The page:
noun - difficulty with words
origin - late 19th century: from Greek dys - ‘difficult’ and lexis - ‘speech’
What is Dyslexia?
Dyslexia is not a medical or mental condition that can be diagnosed medically or treated with medicine. It is a physical and neurological difference that presents in twenty percent of the world's population (Shaywitz 30). In a non-dyslexic person, the left hemisphere of the brain is approximately ten percent larger than the right hemisphere. In a person who is "Dyslexic", both hemispheres of the brain are roughly the same size due to approximately ten percent more brain mass in the right hemisphere. This physical difference contributes to a dyslexic's heightened sense of creativity as well as to their uncanny ability to solve problems in unusual ways. Due to this neurological difference, a dyslexic is faced with a significant learning difference. A typical, non-dyslexic individual is born with an almost innate ability to grasp and master the act of reading. If you are NOT "dyslexic", you may not even really remember learning to read. For a "dyslexic" person, the challenge of language acquisition in the areas of reading, writing, spelling, and oftentimes speaking, leaves a lasting memory because of the difficulty associated with it.
What is Dyslexia's effect
Dyslexia has a profound impact on literacy rates in America resulting in a large segment of society that is
under-employed or unemployed.
There are many ways that these physical and neurological differences can affect a person. Some of the most easily recognized presentations are manifested in reading, writing, spelling, and speaking difficulties. These difficulties commonly cause frustrations which can lead a child to withdraw, act out, or become the class clown, as they attempt to distract from their apparent shortcomings.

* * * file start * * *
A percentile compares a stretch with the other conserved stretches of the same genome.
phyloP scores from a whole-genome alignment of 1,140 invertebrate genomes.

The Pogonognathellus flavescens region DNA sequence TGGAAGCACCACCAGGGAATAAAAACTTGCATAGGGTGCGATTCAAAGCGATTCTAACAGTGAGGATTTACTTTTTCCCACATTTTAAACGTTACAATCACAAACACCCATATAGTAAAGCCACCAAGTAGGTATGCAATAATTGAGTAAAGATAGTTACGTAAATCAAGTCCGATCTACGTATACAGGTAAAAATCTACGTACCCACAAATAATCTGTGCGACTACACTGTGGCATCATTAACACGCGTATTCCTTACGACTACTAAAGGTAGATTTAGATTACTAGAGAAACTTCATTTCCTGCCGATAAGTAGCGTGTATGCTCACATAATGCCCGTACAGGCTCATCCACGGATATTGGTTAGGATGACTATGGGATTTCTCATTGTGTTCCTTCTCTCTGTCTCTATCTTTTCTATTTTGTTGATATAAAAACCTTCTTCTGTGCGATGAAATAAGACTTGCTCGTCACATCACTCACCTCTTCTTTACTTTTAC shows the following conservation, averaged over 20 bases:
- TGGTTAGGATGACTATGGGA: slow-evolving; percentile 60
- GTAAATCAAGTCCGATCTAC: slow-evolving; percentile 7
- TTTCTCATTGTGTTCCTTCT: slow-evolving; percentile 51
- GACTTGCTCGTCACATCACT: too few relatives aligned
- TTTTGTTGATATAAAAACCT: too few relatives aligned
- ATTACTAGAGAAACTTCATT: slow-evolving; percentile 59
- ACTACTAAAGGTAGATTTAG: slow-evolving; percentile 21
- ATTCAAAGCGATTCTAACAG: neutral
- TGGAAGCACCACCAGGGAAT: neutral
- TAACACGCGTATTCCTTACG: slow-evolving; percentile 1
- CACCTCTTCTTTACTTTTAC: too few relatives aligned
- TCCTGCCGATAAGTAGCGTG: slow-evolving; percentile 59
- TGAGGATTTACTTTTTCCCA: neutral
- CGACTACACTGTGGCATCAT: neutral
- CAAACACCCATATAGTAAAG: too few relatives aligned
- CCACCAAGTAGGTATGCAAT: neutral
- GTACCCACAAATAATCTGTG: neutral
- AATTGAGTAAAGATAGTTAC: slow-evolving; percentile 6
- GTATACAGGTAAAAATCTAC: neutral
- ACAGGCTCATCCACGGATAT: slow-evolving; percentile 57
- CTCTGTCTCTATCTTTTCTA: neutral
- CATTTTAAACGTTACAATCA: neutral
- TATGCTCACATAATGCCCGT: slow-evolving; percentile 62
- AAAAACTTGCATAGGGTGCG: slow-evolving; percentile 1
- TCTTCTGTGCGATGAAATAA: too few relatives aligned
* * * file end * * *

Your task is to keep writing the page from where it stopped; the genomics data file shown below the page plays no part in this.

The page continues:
Ignorance is not bliss. According to the National Center For Education Statistics, in the year 2017, based on a scale ranging from 1 to 5 where 5 is the highest skill level and 1 is the lowest skill level, 19% of U.S. adults performed at or below level 1 while 33% of U.S. adults performed at level 2. Adults who struggle with literacy started out as children who struggled with literacy. In today's world, nearly every significant academic discipline requires excellent reading and writing skills. Additionally, employers consistently rank the ability to communicate well as one of the most sought-after traits in an employee.
Dyslexia does not have to stop you!
Although Dyslexia is often labeled as a learning disability, once language is unlocked for a dyslexic, it often shines the light on their incredible brilliance.
For all the challenges that accompany dyslexia, we believe that if identified early, the pros may well out weigh the cons. An individual who is dyslexic will oftentimes be very empathetic (aware of the feelings of others), possibly due to personal experience with difficulty and suffering. Dyslexics have also displayed strong tendencys toward incredible creativity, have shown themselves to be some of history's most successful innovators, and out of the box problem solvers. This may be due to growing up in a culture that was not designed for them, and where simply surviving has required them to be adaptable and to solve problems in unorthodox ways. These character traits combined with sheer determination to succeed, uniquely equip them to become some of history's most successful business people, musicians, artists, scientists, researchers, athletes, and innovators.